>> straightforward replication of the implementation in native GDB:
>>
>> 1) Enable exec events via ptrace options.
>>
>> 2) Add support for handling the exec events to the handle_extended_wait and
>> linux_wait_for_event_filtered.  Detect the exec event, then find and save
>> the pathname of the executable file being exec'd and set event status flags.
>>
>> 3) Implement an additional "stop reason", "exec", in the RSP stop reply
>> packet "T".
>>
>> Existing GDB code takes care of handling the exec event on the host side
>> without modification.
> 
> Hi Don,
> How does GDBserver handle the multi-arch case? say, 64-bit process call
> exec to a 32-bit program.  At least, the target description of that
> process in GDBserver should be updated.
> 
Hi Yao,
You make a good point, GDBserver doesn't handle that case.  I assume
that's what this is about:
---
warning: Selected architecture i386 is not compatible with reported
target architecture i386:x86-64
---
I'll investigate.
thanks
--Don
Yao Qi July 16, 2015, 4:35 p.m. UTC | #3
On 16/07/15 16:51, Don Breazeal wrote:
> You make a good point, GDBserver doesn't handle that case.  I assume
> that's what this is about:
> ---
> warning: Selected architecture i386 is not compatible with reported
> target architecture i386:x86-64
> ---
> I'll investigate.

This messages shows that GDB (rather than GDBserver) doesn't handle
that case.  AFAIK, GDBserver doesn't handle that case either.

I am working on patches create target description at the right time
in GDBserver, derived from this patch
https://sourceware.org/ml/gdb-patches/2015-07/msg00403.html
Current GDBserver creates target description too early, if we use
--wrapper option, GDBserver created target description according
to wrapper program, instead of the program we want to debug, which
is wrong.
Don Breazeal July 16, 2015, 5:06 p.m. UTC | #4
On 7/16/2015 9:35 AM, Yao Qi wrote:
> On 16/07/15 16:51, Don Breazeal wrote:
>> You make a good point, GDBserver doesn't handle that case.  I assume
>> that's what this is about:
>> ---
>> warning: Selected architecture i386 is not compatible with reported
>> target architecture i386:x86-64
>> ---
>> I'll investigate.
> 
> This messages shows that GDB (rather than GDBserver) doesn't handle
> that case.  AFAIK, GDBserver doesn't handle that case either.
> 
> I am working on patches create target description at the right time
> in GDBserver, derived from this patch
> https://sourceware.org/ml/gdb-patches/2015-07/msg00403.html
> Current GDBserver creates target description too early, if we use
> --wrapper option, GDBserver created target description according
> to wrapper program, instead of the program we want to debug, which
> is wrong.
> 

There is a difference between the native and gdbserver behavior with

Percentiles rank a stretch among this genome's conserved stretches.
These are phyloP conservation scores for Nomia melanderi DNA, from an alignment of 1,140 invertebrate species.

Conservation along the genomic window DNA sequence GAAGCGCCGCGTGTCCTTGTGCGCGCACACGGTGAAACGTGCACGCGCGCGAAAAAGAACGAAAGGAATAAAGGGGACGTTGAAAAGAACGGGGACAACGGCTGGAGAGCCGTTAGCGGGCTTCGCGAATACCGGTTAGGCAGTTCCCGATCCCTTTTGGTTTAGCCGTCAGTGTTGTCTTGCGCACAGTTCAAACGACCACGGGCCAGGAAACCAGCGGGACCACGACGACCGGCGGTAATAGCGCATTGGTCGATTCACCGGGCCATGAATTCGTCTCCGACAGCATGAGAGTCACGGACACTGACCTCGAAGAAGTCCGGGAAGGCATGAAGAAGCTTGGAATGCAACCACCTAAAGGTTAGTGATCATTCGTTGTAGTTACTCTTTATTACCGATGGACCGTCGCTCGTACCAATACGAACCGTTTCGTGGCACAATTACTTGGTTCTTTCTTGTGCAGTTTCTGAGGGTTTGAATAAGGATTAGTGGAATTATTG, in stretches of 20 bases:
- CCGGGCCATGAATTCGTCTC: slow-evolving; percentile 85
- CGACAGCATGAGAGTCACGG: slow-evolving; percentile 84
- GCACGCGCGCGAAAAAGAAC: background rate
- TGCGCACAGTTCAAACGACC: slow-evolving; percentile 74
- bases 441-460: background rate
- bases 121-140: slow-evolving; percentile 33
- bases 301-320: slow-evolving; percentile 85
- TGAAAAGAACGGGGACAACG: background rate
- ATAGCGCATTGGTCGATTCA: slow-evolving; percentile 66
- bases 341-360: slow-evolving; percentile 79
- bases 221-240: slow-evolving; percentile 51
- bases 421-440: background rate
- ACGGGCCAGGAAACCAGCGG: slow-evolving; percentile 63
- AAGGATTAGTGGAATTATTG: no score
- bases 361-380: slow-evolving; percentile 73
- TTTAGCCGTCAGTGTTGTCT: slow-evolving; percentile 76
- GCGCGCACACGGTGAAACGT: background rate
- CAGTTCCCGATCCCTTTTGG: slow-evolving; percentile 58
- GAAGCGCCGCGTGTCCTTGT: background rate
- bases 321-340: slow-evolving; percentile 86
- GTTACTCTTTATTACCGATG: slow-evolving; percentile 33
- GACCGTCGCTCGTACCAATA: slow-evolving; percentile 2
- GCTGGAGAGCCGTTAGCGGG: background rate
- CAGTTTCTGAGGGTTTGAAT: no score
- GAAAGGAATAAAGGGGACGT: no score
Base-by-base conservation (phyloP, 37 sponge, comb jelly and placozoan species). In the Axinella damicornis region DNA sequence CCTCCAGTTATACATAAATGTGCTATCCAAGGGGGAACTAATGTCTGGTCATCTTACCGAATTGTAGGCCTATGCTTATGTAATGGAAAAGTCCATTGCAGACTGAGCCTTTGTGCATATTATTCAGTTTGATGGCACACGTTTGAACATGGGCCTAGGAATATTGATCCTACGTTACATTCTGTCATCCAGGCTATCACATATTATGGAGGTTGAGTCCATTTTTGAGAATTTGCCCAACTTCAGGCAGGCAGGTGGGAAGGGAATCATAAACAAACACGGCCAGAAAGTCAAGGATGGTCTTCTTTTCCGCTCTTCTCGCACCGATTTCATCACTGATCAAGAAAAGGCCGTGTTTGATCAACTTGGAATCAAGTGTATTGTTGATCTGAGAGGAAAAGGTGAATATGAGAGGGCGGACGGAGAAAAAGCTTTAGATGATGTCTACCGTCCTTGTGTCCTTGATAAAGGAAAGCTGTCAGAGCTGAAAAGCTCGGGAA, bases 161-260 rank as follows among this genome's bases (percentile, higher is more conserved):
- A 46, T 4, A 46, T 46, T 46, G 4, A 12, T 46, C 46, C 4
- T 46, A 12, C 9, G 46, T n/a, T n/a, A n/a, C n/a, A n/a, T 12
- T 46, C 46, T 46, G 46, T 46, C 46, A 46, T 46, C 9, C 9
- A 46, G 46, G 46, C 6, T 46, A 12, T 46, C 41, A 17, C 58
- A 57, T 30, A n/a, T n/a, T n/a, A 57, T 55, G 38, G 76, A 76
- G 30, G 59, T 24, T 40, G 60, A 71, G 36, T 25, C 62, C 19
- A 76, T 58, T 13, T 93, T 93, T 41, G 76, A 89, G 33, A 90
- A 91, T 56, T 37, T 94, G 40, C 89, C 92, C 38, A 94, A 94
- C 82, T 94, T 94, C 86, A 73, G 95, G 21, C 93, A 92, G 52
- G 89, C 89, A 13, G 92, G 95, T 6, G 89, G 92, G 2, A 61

multi-arch exec.  Native seems to handle multi-arch exec events:
-------------------------------------------------------------------
Reading symbols from ./execler64...done.
(gdb) b main
Breakpoint 1 at 0x4006a4: file execler.c, line 19.
(gdb) r
Starting program: /home/dbreazea/junk/execler64

Breakpoint 1, main (argc=1, argv=0x7fffffffe848) at execler.c:19
19	  printf ("starting %s\n", argv[0]);
(gdb) info reg
rax            0x7ffff7dd9ea8	140737351884456
rbx            0x0	0
rcx            0x0	0
---etc---
(gdb) catch exec
Catchpoint 2 (exec)
(gdb) c
Continuing.
starting /home/dbreazea/junk/execler64
in execler
process 5588 is executing new program: /home/dbreazea/junk/execee32
warning: the debug information found in "/lib/ld-2.11.1.so" does not
match "/lib/ld-linux.so.2" (CRC mismatch).


Catchpoint 2 (exec'd /home/dbreazea/junk/execee32), 0xf7fe0850 in ?? ()
   from /lib/ld-linux.so.2
(gdb) info reg
eax            0x0	0
ecx            0x0	0
---etc---
---------------------------------------------------------------------

While the gdbserver case looks like this, unfortunately:

---------------------------------------------------------------------
Reading symbols from ./execler64...done.
(gdb) tar ext localhost:51111
Remote debugging using localhost:51111
Reading symbols from target:/lib64/ld-linux-x86-64.so.2...(no debugging
symbols found)...done.
0x00007ffff7dddaf0 in ?? () from target:/lib64/ld-linux-x86-64.so.2
(gdb) b main
Breakpoint 1 at 0x4006a4: file execler.c, line 19.
(gdb) c
Continuing.

Breakpoint 1, main (argc=1, argv=0x7fffffffe9d8) at execler.c:19
19	  printf ("starting %s\n", argv[0]);
(gdb) info reg
rax            0x7ffff7dd9ea8	140737351884456
rbx            0x0	0
rcx            0x0	0
---etc---
(gdb) catch exec
Catchpoint 2 (exec)
(gdb) c
Continuing.
Thread 5561.5561 is executing new program: /home/dbreazea/junk/execee32
warning: Selected architecture i386 is not compatible with reported
target architecture i386:x86-64
warning: the debug information found in "target:/lib/ld-2.11.1.so" does
not match "target:/lib/ld-linux.so.2" (CRC mismatch).